Enough elephant tusks to fill a thousand ox wagons - that's how much ivory alone was shipped out of Durban bay between the 1820s and the 1880s. It amounted to at least a million kilograms, or a thousand tons, of ivory and represented the slaughter of 20 000 elephants. Piles of elephant tusks were then a common sight at the dockside in Port Natal. But that was not all - rhino horn; buck horn; buffalo, hippo and wildebeest hide; lion, leopard and wildcat skin; as well as live wild animals, all were exported, much coming from the last surviving great African kingdom in southern Africa, Zululand.
The three pillars of the Zululand and Maputaland wilderness were the wild game, the avifauna, particularly game birds, and the indigenous forests. This book charts both the onslaught on them and the efforts made to preserve them from the destruction that seemed imminent and inevitable.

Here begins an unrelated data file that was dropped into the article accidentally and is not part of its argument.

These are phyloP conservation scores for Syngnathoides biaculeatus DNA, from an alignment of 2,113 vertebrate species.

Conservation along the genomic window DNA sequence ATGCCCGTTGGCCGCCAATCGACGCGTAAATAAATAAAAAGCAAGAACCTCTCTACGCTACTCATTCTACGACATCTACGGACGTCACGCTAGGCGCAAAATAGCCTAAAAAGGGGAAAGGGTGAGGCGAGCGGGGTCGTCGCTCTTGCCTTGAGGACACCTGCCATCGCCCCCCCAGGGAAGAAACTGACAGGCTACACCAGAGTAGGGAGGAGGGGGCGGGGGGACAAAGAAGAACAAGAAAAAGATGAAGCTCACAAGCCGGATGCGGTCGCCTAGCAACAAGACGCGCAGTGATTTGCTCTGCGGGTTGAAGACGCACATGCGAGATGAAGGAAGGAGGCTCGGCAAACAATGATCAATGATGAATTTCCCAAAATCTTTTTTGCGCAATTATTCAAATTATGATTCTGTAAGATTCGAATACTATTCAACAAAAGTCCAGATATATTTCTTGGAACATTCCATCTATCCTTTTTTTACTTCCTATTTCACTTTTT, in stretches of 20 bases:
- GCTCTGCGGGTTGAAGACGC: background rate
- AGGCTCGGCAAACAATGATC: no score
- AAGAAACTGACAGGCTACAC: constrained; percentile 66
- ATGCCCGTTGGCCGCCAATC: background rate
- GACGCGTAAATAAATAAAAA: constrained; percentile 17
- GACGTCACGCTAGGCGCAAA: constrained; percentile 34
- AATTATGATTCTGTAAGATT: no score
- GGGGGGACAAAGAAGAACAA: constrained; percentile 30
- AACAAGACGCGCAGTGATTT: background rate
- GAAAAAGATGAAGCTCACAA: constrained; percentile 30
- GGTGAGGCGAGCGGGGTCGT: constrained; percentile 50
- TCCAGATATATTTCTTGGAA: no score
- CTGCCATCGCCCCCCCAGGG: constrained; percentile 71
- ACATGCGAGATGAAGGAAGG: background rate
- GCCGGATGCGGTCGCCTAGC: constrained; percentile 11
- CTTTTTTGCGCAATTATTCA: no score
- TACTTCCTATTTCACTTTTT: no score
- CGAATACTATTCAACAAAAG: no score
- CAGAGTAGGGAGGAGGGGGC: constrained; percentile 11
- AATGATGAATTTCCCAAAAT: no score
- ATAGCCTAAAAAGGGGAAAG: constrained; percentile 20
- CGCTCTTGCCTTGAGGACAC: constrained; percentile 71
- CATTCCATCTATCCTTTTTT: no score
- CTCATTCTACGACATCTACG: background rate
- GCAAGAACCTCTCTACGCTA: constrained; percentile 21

But the book also tells the story of the local African population and their attitudes; it looks at the white and African hunters who pursued the game; and it traces the foundation in the 1890s of the first Zululand game reserves and their struggle for survival against all the odds. Had not the pioneers of Zululand conservation embarked on this early conservation movement, the Zululand wilderness with its tremendous diversity of fauna and flora would have disappeared completely - and with it one of Africa's brightest jewels.